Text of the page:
August 22, 2013
Concordia joined with six other universities to present a brief on August 21 in response to a Government of Quebec study, called the D’Amours Report, on ways to ensure adequate funding of what the study refers to as supplemental pension plans.
The seven Quebec universities account for nine defined benefit pension plans representing some 25,400 active participants, 11,565 beneficiaries and $8.15 billion of assets under management.
The 14-page brief was presented during an evening hearing of the Commission des finances publiques at the Quebec National Assembly. [EXPAND Read more]
“Concordia is working hard to ensure the sustainability of the university’s defined benefit pension plan so that we are able to continue to provide retirement income for our employees and retirees,” says Concordia Vice-President, Services, Roger Côté. “Our efforts will include engaging in dialogue with our internal and external stakeholders.”
Concordia employees contribute to one pension plan. It is a defined benefit pension plan representing 3,800 active participants and about 1,500 retirees and beneficiaries, with some $700 million of assets under management. Under a defined benefit pension plan, the income an employee receives at retirement is predetermined and is generally based on a formula involving the employee’s years of service, age and earnings.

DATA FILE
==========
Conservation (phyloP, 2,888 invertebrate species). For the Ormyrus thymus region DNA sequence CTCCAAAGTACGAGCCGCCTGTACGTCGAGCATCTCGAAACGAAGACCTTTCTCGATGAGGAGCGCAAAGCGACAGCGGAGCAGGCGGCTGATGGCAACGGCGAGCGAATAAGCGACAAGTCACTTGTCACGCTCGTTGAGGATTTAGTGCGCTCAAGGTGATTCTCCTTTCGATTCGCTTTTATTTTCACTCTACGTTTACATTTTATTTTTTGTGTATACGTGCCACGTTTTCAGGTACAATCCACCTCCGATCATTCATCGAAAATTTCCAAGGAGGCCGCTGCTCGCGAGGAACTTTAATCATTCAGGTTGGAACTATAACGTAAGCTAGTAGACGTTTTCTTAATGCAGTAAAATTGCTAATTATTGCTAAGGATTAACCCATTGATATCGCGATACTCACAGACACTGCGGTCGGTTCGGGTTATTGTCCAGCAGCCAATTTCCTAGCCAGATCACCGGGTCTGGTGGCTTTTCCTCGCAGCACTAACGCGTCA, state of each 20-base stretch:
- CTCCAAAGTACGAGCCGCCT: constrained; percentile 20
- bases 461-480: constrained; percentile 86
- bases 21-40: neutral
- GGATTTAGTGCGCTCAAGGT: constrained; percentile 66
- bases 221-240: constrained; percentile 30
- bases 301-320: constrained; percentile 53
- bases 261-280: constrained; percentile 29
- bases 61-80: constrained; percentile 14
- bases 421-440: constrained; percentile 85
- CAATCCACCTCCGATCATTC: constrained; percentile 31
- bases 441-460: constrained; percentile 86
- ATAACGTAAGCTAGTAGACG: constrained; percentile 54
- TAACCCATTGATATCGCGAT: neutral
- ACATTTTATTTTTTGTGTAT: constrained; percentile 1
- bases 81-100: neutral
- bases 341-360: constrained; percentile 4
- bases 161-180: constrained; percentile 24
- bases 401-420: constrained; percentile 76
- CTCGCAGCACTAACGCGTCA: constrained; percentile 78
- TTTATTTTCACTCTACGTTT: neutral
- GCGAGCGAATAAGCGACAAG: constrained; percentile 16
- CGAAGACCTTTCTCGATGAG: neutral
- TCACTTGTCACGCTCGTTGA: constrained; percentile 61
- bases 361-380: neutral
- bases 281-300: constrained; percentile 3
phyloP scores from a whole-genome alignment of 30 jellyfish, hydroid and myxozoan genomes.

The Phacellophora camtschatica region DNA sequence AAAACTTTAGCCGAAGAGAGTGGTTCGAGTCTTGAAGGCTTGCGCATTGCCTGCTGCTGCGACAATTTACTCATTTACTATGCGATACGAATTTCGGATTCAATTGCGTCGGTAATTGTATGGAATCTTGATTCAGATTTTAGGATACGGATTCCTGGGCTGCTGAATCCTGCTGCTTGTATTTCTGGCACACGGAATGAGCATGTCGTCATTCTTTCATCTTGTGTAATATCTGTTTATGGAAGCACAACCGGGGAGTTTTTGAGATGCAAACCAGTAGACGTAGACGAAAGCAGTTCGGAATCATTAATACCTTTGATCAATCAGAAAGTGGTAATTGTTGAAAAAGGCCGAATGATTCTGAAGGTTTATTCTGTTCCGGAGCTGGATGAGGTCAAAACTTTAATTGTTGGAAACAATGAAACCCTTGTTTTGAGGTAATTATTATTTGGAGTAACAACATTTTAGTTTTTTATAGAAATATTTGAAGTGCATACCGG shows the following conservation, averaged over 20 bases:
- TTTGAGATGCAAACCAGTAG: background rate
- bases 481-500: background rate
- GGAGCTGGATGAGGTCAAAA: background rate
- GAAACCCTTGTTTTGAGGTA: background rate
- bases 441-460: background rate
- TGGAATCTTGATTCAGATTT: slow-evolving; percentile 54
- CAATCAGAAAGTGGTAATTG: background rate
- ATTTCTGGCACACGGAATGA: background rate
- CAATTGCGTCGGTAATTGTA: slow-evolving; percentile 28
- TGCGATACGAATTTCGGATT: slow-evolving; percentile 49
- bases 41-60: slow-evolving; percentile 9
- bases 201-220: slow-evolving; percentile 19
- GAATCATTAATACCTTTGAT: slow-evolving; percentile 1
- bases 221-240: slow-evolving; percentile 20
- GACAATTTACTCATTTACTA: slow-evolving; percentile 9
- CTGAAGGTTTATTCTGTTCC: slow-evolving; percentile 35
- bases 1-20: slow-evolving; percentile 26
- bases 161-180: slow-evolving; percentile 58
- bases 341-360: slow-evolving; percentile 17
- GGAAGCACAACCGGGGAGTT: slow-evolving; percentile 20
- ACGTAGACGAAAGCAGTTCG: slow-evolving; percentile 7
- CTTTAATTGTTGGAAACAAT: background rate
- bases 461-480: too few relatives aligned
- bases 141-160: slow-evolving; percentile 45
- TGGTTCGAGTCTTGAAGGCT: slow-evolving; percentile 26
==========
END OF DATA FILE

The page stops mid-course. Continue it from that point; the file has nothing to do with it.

In the brief, the seven universities conclude that the full and immediate implementation of the D’Amours Report recommendations would exacerbate their pension funding challenges. The universities recommend that the government take a more balanced approach to solving the problem.
“Any changes by the Government of Quebec to pension funding measures for our universities should reflect the particular situation of each university,” adds Côté. “At Concordia, we are seeking solutions that meet the needs of our university and its employees.” [/EXPAND]